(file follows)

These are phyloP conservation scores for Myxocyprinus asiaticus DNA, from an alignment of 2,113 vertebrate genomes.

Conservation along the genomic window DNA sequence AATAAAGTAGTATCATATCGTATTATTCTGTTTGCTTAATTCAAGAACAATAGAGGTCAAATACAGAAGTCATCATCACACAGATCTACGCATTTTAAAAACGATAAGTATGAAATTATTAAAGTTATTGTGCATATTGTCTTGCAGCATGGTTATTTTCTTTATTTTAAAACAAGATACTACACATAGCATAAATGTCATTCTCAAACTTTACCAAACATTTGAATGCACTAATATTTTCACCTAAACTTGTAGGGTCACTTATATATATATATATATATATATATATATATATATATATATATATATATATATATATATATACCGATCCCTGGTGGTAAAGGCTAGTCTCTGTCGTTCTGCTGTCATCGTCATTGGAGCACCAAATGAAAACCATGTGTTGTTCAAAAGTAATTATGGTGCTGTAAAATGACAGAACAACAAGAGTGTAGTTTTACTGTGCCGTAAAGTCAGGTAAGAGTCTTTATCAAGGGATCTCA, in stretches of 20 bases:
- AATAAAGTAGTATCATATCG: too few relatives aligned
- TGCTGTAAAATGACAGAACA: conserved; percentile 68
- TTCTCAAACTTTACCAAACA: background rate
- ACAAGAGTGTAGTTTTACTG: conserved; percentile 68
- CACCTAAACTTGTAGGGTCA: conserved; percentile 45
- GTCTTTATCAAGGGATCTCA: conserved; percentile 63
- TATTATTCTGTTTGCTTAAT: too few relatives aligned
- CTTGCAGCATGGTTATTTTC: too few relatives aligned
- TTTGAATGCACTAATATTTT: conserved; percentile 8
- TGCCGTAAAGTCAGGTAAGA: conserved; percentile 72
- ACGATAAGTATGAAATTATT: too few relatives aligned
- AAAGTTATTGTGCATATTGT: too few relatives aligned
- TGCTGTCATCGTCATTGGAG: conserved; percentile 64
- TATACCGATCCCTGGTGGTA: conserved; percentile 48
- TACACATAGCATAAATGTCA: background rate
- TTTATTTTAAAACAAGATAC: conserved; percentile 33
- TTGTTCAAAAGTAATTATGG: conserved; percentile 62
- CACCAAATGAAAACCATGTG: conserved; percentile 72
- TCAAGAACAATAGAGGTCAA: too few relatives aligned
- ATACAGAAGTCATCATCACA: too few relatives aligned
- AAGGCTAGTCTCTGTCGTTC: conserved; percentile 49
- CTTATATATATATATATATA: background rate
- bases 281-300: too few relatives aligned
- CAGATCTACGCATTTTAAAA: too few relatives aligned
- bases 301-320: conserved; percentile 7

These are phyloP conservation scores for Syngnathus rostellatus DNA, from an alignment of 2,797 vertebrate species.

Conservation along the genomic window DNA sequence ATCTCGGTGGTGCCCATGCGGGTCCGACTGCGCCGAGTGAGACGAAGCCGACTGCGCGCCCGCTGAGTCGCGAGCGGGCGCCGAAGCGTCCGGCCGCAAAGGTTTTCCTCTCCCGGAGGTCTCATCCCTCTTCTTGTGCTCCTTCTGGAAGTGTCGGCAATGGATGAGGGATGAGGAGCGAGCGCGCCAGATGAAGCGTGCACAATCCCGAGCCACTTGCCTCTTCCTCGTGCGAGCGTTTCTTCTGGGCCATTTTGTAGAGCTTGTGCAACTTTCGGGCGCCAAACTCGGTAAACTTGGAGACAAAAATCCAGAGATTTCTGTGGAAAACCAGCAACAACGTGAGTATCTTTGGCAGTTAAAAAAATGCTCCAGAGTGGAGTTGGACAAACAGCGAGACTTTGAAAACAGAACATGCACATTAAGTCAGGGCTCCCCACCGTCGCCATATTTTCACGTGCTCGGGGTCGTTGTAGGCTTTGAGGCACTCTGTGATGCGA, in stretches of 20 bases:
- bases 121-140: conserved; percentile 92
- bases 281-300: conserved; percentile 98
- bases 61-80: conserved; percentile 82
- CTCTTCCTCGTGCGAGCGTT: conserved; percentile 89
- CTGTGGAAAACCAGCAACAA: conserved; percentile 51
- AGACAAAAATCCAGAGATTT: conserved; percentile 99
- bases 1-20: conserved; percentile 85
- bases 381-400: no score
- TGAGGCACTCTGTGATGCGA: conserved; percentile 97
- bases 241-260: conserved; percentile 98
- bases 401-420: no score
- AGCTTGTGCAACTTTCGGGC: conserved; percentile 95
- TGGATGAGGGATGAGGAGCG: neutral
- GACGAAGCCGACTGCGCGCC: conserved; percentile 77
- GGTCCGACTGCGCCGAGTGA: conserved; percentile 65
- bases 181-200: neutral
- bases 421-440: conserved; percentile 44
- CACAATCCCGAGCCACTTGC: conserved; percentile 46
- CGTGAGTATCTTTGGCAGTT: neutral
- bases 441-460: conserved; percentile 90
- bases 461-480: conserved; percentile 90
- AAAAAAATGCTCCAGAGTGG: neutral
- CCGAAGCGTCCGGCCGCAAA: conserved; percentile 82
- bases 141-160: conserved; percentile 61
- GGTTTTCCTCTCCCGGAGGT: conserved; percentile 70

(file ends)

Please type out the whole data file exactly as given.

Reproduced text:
These are phyloP conservation scores for Myxocyprinus asiaticus DNA, from an alignment of 2,113 vertebrate genomes.

Conservation along the genomic window DNA sequence AATAAAGTAGTATCATATCGTATTATTCTGTTTGCTTAATTCAAGAACAATAGAGGTCAAATACAGAAGTCATCATCACACAGATCTACGCATTTTAAAAACGATAAGTATGAAATTATTAAAGTTATTGTGCATATTGTCTTGCAGCATGGTTATTTTCTTTATTTTAAAACAAGATACTACACATAGCATAAATGTCATTCTCAAACTTTACCAAACATTTGAATGCACTAATATTTTCACCTAAACTTGTAGGGTCACTTATATATATATATATATATATATATATATATATATATATATATATATATATATATATATATACCGATCCCTGGTGGTAAAGGCTAGTCTCTGTCGTTCTGCTGTCATCGTCATTGGAGCACCAAATGAAAACCATGTGTTGTTCAAAAGTAATTATGGTGCTGTAAAATGACAGAACAACAAGAGTGTAGTTTTACTGTGCCGTAAAGTCAGGTAAGAGTCTTTATCAAGGGATCTCA, in stretches of 20 bases:
- AATAAAGTAGTATCATATCG: too few relatives aligned
- TGCTGTAAAATGACAGAACA: conserved; percentile 68
- TTCTCAAACTTTACCAAACA: background rate
- ACAAGAGTGTAGTTTTACTG: conserved; percentile 68
- CACCTAAACTTGTAGGGTCA: conserved; percentile 45
- GTCTTTATCAAGGGATCTCA: conserved; percentile 63
- TATTATTCTGTTTGCTTAAT: too few relatives aligned
- CTTGCAGCATGGTTATTTTC: too few relatives aligned
- TTTGAATGCACTAATATTTT: conserved; percentile 8
- TGCCGTAAAGTCAGGTAAGA: conserved; percentile 72
- ACGATAAGTATGAAATTATT: too few relatives aligned
- AAAGTTATTGTGCATATTGT: too few relatives aligned
- TGCTGTCATCGTCATTGGAG: conserved; percentile 64
- TATACCGATCCCTGGTGGTA: conserved; percentile 48
- TACACATAGCATAAATGTCA: background rate
- TTTATTTTAAAACAAGATAC: conserved; percentile 33
- TTGTTCAAAAGTAATTATGG: conserved; percentile 62
- CACCAAATGAAAACCATGTG: conserved; percentile 72
- TCAAGAACAATAGAGGTCAA: too few relatives aligned
- ATACAGAAGTCATCATCACA: too few relatives aligned
- AAGGCTAGTCTCTGTCGTTC: conserved; percentile 49
- CTTATATATATATATATATA: background rate
- bases 281-300: too few relatives aligned
- CAGATCTACGCATTTTAAAA: too few relatives aligned
- bases 301-320: conserved; percentile 7

These are phyloP conservation scores for Syngnathus rostellatus DNA, from an alignment of 2,797 vertebrate species.

Conservation along the genomic window DNA sequence ATCTCGGTGGTGCCCATGCGGGTCCGACTGCGCCGAGTGAGACGAAGCCGACTGCGCGCCCGCTGAGTCGCGAGCGGGCGCCGAAGCGTCCGGCCGCAAAGGTTTTCCTCTCCCGGAGGTCTCATCCCTCTTCTTGTGCTCCTTCTGGAAGTGTCGGCAATGGATGAGGGATGAGGAGCGAGCGCGCCAGATGAAGCGTGCACAATCCCGAGCCACTTGCCTCTTCCTCGTGCGAGCGTTTCTTCTGGGCCATTTTGTAGAGCTTGTGCAACTTTCGGGCGCCAAACTCGGTAAACTTGGAGACAAAAATCCAGAGATTTCTGTGGAAAACCAGCAACAACGTGAGTATCTTTGGCAGTTAAAAAAATGCTCCAGAGTGGAGTTGGACAAACAGCGAGACTTTGAAAACAGAACATGCACATTAAGTCAGGGCTCCCCACCGTCGCCATATTTTCACGTGCTCGGGGTCGTTGTAGGCTTTGAGGCACTCTGTGATGCGA, in stretches of 20 bases:
- bases 121-140: conserved; percentile 92
- bases 281-300: conserved; percentile 98
- bases 61-80: conserved; percentile 82
- CTCTTCCTCGTGCGAGCGTT: conserved; percentile 89
- CTGTGGAAAACCAGCAACAA: conserved; percentile 51
- AGACAAAAATCCAGAGATTT: conserved; percentile 99
- bases 1-20: conserved; percentile 85
- bases 381-400: no score
- TGAGGCACTCTGTGATGCGA: conserved; percentile 97
- bases 241-260: conserved; percentile 98
- bases 401-420: no score
- AGCTTGTGCAACTTTCGGGC: conserved; percentile 95
- TGGATGAGGGATGAGGAGCG: neutral
- GACGAAGCCGACTGCGCGCC: conserved; percentile 77
- GGTCCGACTGCGCCGAGTGA: conserved; percentile 65
- bases 181-200: neutral
- bases 421-440: conserved; percentile 44
- CACAATCCCGAGCCACTTGC: conserved; percentile 46
- CGTGAGTATCTTTGGCAGTT: neutral
- bases 441-460: conserved; percentile 90
- bases 461-480: conserved; percentile 90
- AAAAAAATGCTCCAGAGTGG: neutral
- CCGAAGCGTCCGGCCGCAAA: conserved; percentile 82
- bases 141-160: conserved; percentile 61
- GGTTTTCCTCTCCCGGAGGT: conserved; percentile 70